Juxtaposing this, he was a rather anonymous figure in Miami, finishing out of the points in 13th.

Buemi had claimed pole position for Long Beach but was demoted after a qualifying infringement and started the race from 10th. Like team-mate Nico Prost he too complained of a lack of power at the end of the race.

5th Sam Bird (Virgin Racing) – 52 points, 1 win (Putrajaya)

round 2 winner bird

After marking the start of his campaign with a slightly fortunate third place in Beijing, Bird underlined his championship credentials in style in round two. An excellent move on Oriol Servia took him into the lead and once ahead he simply drove away from the field in the most dominate performance of the series’ short history.

His luck seemed to have run out dramatically in Punta Del Este. After a crash in qualifying, he started on the back foot and his race ended in the wall too.

He was back amongst the frontrunners in Buenos Aires, but unfortunately lost time during the safety car period – he did set the fastest lap as he charged to seventh by the flag.

In Miami, a great start allowed him to pass Prost for second place on lap one and chase down leader Jean-Eric Vergne before pulling another great move. However, his race was all but ruined when communication problems meant he did not pit as planned and he was forced to limp around for one more lap with his battery flat. He managed a recovery drive to finish eighth.

Bird was hit by the e-dams of Buemi on turn one of lap one in what was a wheel-to-wheel section of the race, leaving Bird with no room to avoid the action. Suffering damage to his front suspension he boxed immediately to change into his second car and push for the fastest lap of the race with his first car left irreparable. Using his FanBoost, Bird did achieve the fastest of the race, but had it snatched away from him by Prost towards the end. Ultimately technical problems saw him having to retire.

6th Antonio Felix da Costa (Amlin Aguri) – 43 points, 1 win (Buenos Aires)

round4 winner da costa

Da Costa’s DTM commitments meant he missed the season-opener in China, but when he finally got behind the wheel in Putrajaya he took the team’s first top-10 finish with eighth place.

In Punta Del Este a suspension failure ended his outing early, but the team was confident that at the subsequent test it had made a breakthrough.

This was confirmed when he went on to win the Buenos Aires ePrix, admittedly benefitting from Buemi and di Grassi’s retirements, but nevertheless it was a strong performance by team and driver.

This good form was backed up by fifth place in Miami and seventh place in Long Beach. But the return of DTM on the horizon means that a clash with concluding double-header in London will result in da Costa missing the final rounds – alluding to the idea that he is fighting for wins rather than the championship.

Written by: Chloe Hewitt

(photo’s in this post courtesy of www.fiaformulae.com)


Stay tuned to our website for Part 2 of our FormulaE Driver Midseason Review, which will be looking at this seasons ‘nearly men’.

Click the button at the top of the page to follow our site and be sure to join in the conversation with us on twitter @FormulaEDiary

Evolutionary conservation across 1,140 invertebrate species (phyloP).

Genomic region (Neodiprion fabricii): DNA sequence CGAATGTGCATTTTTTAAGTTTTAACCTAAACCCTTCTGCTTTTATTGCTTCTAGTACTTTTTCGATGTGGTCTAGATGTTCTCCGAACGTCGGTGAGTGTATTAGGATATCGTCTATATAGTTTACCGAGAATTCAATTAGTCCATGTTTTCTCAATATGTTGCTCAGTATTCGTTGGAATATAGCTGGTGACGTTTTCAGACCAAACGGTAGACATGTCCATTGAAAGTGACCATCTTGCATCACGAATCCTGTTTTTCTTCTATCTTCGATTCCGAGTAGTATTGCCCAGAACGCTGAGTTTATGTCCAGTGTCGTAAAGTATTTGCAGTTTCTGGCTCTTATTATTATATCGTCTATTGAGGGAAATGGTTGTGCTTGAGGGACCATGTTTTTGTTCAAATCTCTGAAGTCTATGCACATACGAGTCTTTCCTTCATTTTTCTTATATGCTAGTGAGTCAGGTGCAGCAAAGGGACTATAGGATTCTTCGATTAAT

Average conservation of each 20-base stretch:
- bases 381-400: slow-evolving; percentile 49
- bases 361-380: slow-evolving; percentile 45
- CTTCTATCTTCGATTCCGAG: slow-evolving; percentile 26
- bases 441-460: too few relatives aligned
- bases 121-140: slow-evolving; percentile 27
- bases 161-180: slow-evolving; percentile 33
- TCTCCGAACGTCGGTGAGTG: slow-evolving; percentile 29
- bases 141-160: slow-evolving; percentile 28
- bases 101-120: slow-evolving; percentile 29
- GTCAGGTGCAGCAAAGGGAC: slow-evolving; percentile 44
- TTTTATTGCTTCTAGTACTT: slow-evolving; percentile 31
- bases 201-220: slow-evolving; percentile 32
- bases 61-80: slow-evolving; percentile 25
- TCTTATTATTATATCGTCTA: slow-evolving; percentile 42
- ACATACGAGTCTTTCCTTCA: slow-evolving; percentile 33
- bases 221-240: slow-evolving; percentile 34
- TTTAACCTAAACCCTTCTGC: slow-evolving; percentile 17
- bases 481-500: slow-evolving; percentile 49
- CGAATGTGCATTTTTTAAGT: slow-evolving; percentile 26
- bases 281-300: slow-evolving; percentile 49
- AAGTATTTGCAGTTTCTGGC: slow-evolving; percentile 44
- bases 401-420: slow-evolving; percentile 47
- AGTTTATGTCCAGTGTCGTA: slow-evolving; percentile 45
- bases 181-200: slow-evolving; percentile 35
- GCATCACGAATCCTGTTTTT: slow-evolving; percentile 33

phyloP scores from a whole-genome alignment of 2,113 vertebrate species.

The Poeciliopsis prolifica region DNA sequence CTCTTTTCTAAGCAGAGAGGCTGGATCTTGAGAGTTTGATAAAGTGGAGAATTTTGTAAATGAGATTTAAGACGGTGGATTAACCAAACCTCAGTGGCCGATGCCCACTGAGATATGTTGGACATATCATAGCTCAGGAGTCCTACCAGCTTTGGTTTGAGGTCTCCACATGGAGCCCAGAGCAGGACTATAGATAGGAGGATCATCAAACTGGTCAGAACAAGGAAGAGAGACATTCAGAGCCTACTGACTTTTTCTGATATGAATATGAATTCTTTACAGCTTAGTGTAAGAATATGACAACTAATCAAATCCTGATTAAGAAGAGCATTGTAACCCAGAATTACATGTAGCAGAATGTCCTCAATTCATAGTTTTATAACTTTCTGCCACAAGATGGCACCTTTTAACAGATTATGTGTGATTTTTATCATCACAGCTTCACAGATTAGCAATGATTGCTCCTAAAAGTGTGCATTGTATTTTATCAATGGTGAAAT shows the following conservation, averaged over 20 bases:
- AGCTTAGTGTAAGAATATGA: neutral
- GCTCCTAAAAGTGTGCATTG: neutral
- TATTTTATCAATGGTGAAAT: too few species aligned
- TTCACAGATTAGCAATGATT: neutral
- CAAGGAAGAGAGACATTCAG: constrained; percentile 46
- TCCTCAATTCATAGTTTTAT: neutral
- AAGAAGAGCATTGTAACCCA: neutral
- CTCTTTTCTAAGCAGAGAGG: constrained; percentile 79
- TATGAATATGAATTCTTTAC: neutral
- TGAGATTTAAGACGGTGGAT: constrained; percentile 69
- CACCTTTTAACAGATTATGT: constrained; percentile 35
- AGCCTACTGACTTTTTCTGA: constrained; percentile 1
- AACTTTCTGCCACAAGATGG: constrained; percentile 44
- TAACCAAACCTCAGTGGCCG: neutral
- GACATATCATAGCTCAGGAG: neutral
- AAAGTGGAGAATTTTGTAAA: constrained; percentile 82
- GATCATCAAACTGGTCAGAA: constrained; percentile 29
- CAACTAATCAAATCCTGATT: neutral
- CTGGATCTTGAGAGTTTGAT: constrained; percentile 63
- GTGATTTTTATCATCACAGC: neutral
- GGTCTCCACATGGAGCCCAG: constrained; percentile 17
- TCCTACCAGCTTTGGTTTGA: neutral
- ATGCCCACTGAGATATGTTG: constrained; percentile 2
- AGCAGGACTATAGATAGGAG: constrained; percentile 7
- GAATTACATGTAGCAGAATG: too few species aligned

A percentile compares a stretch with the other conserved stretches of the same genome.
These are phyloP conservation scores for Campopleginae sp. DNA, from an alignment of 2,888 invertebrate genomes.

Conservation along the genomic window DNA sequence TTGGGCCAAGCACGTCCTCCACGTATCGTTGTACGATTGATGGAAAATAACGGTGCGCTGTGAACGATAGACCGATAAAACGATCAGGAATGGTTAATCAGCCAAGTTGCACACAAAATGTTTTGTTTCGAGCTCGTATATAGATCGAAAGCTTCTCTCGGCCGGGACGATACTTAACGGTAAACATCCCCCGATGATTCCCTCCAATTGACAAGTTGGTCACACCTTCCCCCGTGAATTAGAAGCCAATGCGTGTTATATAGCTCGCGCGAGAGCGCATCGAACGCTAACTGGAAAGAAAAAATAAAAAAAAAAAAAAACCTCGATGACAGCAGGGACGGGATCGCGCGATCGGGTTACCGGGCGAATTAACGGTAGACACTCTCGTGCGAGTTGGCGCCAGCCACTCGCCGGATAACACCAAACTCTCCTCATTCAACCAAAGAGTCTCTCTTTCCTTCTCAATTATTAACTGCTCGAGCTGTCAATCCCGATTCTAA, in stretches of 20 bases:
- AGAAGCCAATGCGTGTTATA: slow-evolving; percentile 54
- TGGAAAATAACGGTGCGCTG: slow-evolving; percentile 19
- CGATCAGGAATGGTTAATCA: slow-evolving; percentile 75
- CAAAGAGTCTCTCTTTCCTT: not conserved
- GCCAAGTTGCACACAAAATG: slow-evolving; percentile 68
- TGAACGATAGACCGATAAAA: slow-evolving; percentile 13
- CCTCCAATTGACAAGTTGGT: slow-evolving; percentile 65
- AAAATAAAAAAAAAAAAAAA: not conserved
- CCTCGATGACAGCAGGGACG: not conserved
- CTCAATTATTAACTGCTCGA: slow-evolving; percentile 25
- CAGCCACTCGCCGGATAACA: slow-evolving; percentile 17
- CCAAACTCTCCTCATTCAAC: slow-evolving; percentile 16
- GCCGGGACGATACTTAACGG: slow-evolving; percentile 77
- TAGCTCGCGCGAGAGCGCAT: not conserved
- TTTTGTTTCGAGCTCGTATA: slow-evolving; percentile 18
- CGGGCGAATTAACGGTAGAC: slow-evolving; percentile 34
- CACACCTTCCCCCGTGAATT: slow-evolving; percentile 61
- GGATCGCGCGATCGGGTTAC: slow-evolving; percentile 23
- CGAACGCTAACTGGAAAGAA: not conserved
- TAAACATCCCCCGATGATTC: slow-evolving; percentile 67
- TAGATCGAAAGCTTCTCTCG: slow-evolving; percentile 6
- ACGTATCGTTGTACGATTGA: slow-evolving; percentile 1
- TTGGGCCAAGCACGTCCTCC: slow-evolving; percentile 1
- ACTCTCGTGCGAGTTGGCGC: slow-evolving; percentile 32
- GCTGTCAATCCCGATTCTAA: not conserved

Gallery: #FormulaE at the WEC

FormulaEDiary were at Silverstone on Saturday to cheer on the Formula E drivers racing in the WEC and check out all the action from Practice and Qualifying:

Photography by Tom Clancy @Retro_F1

#Competition: Sam Bird and Vitantonio Luizzi signed Cap

A number of Formula E drivers took to the track last weekend to compete in the World Endurance Championship 6hrs of Silverstone.

We’re able to bring you a WEC cap signed by not one, but two of the FE drivers who took part. Sam Bird – FE Virgin Racing driver, Malaysian ePrix winner and winner of the LMP2 Class at the 6hrs of Silverstone – and Vitantonio Liuzzi – of FE Team Trulli and former F1 driver.

wec cap comp2

For your chance to win, simply fill out the form below, including your answer to the following question:

Question: Which team did Sam Bird race for in the 2015 WEC 6hrs of Silverstone?

We will announce the winner and contact them via email on Friday 17th Apil.

Best of luck!

Be sure to follow the site and join us on twitter @formulaediary #DriveTheFuture

#FormulaE Midseason review: Onscreen Graphics & Information

Formula E is continually looking for feedback in order to help this brand new and evolving motor sport series grow into the best show it can be. Whilst few would argue the series has so far done a fantastic job and far exceeded all expectation, there are areas in which it can improve.

During this mid-season break before Formula E embarks on its European leg, we have decided we would like to gauge fan opinion on various topics. We will be compiling poll results and a range of comments and tweets that we receive on these topics, into posts that we hope to present to the sport for their consideration.

The first area that we are asking for your feedback on is…

Graphics and Information:

On-board

fevisuals onboard

On-board graphics are a topic that tend to come up on our twitter feed during races. Some fans are generally happy, whilst we’ve heard others say they find them a bit confusing and cluttered. This means something more can be done. We’d like to hear what your opinion is on them and what changes you would make, if any. Spacing; Colour; Size; Do you know what is being displayed? Is it being displayed enough?

 

Race